Recently published figures have given an interesting breakdown of marriage trends in England and Wales, and also in Scotland.
The figures for England and Wales were published by the Office for National Statistics (ONS) and relate to 2014. They show that:
The ONS highlights that marriages of same sex couples have only been possible since 29th March 2014. Taking this into account, the number of marriages of same sex couples in 2014 is considered to be similar to the number of civil partnerships formed in the year prior to the change in legislation. In 2013, there were 5,646 civil partnerships formed between same sex couples, with 47% of these being between male couples and 53% between female couples. Between 2009 and 2013, the numbers of men and women forming civil partnerships in a year were relatively even; female couples accounted for between 48% and 53% of all civil partnerships each year.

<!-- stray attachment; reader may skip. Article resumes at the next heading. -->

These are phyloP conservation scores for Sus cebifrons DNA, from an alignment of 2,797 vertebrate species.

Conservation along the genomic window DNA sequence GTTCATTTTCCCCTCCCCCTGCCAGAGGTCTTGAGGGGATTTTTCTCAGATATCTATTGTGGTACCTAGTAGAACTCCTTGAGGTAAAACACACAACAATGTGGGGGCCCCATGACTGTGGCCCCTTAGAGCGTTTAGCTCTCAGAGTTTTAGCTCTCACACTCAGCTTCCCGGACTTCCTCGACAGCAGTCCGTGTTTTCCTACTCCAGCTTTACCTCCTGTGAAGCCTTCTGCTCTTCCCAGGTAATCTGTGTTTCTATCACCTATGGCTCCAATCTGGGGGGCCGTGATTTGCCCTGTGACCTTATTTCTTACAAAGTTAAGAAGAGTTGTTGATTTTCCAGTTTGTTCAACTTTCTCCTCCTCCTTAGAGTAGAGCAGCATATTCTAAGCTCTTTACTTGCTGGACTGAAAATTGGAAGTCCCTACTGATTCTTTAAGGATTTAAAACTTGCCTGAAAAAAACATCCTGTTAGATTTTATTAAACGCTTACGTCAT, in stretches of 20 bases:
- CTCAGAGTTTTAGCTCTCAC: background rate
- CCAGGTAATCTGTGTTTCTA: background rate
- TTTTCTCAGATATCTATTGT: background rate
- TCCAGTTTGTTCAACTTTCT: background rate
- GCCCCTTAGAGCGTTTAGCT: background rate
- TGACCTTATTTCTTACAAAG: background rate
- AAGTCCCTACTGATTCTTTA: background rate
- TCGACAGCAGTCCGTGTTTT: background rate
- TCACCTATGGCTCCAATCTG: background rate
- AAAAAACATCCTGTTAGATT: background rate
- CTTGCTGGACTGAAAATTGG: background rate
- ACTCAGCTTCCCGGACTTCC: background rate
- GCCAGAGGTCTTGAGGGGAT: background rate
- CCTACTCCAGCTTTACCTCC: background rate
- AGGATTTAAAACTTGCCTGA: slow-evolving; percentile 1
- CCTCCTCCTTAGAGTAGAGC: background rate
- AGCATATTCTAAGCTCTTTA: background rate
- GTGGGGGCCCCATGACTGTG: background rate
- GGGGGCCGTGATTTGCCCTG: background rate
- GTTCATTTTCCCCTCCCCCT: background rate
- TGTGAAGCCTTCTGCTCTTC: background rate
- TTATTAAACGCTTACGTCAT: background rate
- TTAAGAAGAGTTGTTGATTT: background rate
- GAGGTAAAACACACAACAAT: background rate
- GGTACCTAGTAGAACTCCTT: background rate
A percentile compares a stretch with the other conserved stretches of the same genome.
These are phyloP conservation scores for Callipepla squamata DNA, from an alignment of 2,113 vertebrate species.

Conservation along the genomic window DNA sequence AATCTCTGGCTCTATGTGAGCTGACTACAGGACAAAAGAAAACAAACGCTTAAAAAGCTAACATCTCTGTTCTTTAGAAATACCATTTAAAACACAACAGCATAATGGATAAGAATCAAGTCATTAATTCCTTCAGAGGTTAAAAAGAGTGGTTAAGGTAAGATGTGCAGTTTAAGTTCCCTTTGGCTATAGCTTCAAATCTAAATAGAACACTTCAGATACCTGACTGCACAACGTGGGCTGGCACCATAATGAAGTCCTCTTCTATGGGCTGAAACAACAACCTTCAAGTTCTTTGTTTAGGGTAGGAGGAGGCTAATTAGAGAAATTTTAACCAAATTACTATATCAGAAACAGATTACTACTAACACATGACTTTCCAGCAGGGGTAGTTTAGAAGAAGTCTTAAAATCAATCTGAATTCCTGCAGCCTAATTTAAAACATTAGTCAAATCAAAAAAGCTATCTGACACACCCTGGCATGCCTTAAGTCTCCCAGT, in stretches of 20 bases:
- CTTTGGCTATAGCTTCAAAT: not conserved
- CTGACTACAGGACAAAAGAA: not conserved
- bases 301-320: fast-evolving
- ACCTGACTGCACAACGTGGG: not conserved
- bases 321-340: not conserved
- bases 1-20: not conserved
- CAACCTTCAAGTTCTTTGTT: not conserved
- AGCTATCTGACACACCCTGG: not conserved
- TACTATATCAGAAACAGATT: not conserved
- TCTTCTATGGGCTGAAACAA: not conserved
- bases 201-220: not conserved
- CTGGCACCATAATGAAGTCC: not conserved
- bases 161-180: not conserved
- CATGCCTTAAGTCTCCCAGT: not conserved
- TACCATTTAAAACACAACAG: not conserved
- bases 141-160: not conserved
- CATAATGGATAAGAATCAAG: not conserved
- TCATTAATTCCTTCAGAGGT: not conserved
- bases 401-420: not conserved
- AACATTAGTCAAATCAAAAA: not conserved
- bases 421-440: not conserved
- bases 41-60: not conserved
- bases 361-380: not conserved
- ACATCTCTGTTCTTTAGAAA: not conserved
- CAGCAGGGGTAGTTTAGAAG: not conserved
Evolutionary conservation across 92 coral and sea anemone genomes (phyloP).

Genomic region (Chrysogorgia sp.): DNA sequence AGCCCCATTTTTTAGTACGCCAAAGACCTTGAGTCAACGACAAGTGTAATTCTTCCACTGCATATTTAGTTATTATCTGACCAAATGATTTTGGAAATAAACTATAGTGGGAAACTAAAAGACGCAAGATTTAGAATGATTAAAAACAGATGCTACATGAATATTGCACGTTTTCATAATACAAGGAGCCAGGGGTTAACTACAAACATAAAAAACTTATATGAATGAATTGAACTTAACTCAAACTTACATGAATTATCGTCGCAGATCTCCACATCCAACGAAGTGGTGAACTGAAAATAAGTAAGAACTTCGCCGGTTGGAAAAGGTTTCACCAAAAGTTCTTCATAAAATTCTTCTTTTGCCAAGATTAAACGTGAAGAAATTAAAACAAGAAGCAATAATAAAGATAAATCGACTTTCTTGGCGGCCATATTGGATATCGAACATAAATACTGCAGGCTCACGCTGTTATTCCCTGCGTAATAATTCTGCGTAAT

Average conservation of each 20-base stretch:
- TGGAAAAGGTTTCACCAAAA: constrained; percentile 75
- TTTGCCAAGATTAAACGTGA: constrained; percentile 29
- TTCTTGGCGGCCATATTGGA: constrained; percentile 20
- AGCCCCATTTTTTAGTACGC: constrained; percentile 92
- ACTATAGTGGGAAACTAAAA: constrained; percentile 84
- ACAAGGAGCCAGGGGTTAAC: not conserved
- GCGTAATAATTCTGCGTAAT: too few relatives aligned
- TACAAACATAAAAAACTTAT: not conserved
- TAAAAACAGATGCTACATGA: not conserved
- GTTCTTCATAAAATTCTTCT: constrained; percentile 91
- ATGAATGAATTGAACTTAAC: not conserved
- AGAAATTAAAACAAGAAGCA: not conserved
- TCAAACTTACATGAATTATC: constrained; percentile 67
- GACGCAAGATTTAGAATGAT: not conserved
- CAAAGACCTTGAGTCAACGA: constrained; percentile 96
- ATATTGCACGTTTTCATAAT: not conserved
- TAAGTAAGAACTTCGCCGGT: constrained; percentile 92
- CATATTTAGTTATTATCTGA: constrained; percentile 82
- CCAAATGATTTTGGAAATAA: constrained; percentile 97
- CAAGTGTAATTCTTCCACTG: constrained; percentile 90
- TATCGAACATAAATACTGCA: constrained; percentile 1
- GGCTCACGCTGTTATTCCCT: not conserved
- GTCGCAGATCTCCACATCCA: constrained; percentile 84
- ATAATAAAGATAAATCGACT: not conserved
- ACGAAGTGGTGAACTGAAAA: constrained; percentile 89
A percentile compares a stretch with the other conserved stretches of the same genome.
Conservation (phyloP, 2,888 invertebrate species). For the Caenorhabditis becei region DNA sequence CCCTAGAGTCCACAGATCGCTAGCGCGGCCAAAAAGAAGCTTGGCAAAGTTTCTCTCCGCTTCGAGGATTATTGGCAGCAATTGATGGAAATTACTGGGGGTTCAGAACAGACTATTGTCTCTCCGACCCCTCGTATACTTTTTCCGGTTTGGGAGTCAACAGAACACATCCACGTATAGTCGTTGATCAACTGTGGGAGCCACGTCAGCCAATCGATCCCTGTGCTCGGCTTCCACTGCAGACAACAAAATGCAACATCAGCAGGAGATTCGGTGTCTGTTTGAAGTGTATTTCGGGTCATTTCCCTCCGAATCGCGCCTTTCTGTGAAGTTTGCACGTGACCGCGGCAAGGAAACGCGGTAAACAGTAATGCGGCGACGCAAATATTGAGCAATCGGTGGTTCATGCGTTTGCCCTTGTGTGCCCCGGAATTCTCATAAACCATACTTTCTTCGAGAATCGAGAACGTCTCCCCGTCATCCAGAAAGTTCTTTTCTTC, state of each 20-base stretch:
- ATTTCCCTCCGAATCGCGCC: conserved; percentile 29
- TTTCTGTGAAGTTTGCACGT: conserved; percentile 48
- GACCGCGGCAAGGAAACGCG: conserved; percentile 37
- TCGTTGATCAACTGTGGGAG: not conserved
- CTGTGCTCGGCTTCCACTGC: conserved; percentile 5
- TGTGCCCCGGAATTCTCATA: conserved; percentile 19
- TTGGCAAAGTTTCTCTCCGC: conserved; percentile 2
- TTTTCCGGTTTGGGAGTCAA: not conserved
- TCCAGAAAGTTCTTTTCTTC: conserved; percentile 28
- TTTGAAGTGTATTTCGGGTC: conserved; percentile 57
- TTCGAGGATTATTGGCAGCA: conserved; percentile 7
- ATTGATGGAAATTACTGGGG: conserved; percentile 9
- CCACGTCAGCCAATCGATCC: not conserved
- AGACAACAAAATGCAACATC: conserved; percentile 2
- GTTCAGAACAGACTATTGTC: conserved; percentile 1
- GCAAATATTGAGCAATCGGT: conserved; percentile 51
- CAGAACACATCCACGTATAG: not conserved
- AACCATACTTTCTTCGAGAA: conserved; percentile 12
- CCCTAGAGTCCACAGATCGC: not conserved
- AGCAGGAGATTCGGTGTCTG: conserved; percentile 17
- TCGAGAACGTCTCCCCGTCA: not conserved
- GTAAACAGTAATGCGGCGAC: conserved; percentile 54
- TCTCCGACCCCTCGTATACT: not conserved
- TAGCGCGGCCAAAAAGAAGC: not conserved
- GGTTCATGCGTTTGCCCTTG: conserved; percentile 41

The statistics also looked at what age people got married in 2014, and found that among opposite sex couples, more women than men married at ages under 30; at ages 30 and over, more men married. A similar pattern has apparently been recorded since 1997 and reflects that on average, men tend to form relationships with women younger than themselves, says the ONS.
Among same sex couples, more women than men married at ages under 50; at ages 50 and over, more men married. In 2013, prior to the introduction of marriages for same sex couples, more women than men entered a civil partnership at ages under 40 while at ages 40 and over, more men formed a civil partnership.
In Scotland, the most recent marriage statistics published by National Records of Scotland relate to 2016.
The figures show that the number of marriages in Scotland fell by 462 compared to 2015 and levels remain historically low. Of the 29,229 marriages registered in 2016, 999 involved same sex couples and, of the same sex marriages, 174 were changes from previous civil partnerships.
There were also 70 civil partnerships (42 male and 28 female) registered in Scotland in 2016, six more than in 2015.